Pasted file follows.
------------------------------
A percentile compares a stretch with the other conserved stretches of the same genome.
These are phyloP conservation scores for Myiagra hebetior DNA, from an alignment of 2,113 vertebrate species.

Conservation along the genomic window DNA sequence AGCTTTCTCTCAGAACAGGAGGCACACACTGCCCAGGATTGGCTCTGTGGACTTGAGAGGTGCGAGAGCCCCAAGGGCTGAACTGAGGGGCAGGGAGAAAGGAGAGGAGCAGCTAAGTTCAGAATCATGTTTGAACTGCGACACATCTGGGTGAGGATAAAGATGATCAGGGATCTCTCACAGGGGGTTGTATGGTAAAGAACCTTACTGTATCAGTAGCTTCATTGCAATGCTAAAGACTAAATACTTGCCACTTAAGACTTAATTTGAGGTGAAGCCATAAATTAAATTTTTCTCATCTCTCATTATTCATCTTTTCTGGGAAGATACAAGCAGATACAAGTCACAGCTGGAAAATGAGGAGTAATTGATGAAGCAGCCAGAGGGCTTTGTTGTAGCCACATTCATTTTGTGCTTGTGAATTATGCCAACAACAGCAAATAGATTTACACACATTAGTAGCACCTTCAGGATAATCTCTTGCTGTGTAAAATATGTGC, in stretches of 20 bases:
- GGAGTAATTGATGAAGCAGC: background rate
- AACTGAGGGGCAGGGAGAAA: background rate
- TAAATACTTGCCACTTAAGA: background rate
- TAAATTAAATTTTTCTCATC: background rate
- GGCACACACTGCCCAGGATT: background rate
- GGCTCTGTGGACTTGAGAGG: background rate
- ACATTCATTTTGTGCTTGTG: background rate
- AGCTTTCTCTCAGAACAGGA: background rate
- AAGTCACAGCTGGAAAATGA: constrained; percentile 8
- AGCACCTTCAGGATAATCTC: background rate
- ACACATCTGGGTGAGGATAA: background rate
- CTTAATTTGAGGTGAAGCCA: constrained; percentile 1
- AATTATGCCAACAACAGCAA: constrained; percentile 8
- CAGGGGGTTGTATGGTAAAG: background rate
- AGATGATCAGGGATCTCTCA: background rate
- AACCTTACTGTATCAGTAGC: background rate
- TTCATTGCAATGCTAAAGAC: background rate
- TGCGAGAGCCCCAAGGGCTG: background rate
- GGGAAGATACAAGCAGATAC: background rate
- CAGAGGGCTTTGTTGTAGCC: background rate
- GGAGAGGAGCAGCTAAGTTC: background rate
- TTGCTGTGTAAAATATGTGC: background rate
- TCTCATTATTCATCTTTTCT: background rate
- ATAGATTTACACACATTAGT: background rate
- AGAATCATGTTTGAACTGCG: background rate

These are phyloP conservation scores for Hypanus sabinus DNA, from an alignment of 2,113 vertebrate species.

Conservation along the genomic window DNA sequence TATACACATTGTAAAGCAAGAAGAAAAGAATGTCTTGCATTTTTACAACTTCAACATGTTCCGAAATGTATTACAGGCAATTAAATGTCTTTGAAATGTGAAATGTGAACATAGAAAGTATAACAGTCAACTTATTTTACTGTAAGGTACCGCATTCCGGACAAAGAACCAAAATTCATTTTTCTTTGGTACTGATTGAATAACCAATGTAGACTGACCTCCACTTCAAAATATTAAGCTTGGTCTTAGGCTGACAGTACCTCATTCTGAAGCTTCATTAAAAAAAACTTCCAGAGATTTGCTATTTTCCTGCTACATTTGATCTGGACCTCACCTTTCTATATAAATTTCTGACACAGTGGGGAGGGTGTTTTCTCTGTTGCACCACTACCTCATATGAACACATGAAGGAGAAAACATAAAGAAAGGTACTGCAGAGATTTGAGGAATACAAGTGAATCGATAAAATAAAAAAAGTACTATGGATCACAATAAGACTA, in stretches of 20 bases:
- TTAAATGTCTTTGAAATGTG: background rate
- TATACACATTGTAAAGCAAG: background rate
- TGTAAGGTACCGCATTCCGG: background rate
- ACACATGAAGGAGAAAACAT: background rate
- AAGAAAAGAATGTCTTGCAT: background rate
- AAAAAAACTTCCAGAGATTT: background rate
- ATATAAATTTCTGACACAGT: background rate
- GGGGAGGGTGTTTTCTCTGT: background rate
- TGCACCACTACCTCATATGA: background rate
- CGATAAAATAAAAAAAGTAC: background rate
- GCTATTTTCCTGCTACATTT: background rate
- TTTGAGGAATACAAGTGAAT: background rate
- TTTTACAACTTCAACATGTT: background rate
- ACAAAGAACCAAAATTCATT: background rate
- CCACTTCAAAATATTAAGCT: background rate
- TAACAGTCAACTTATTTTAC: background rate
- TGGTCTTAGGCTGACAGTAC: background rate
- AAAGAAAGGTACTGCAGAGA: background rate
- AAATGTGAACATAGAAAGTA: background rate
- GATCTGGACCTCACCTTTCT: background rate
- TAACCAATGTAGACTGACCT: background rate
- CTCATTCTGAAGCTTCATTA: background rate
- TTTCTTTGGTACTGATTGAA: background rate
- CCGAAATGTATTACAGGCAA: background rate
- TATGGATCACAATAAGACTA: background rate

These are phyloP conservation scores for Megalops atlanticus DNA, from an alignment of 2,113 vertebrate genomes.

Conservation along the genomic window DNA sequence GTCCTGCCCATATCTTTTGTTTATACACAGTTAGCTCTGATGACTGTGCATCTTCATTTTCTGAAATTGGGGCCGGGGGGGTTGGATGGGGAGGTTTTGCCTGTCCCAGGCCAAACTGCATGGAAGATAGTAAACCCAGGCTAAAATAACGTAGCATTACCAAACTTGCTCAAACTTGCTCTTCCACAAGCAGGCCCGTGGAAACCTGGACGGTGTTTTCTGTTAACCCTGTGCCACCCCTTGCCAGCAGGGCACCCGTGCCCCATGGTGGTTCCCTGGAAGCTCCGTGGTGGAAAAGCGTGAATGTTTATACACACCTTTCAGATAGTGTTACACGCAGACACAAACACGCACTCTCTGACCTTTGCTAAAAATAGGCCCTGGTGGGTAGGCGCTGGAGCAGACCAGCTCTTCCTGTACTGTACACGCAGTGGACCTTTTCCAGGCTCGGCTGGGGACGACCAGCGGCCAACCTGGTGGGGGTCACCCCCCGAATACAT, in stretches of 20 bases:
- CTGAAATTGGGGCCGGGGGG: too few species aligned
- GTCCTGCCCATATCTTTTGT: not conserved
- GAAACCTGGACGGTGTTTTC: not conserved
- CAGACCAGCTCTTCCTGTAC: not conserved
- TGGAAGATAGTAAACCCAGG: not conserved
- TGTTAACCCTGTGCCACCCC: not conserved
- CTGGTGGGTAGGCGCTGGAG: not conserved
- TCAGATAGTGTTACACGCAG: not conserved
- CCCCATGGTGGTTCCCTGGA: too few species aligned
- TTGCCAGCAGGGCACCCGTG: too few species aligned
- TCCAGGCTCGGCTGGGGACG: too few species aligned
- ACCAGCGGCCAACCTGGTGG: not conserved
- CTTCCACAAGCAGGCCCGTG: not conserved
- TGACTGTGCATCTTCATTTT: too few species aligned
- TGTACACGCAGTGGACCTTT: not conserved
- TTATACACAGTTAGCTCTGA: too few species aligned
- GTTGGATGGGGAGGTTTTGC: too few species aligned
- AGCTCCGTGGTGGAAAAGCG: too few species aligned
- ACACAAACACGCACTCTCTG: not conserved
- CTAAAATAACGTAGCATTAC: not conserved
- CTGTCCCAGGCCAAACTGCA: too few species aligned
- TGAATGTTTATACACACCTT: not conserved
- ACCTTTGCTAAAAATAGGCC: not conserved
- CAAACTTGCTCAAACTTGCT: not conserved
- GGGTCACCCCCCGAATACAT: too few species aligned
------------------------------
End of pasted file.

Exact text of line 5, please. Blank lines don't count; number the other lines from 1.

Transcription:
- AACTGAGGGGCAGGGAGAAA: background rate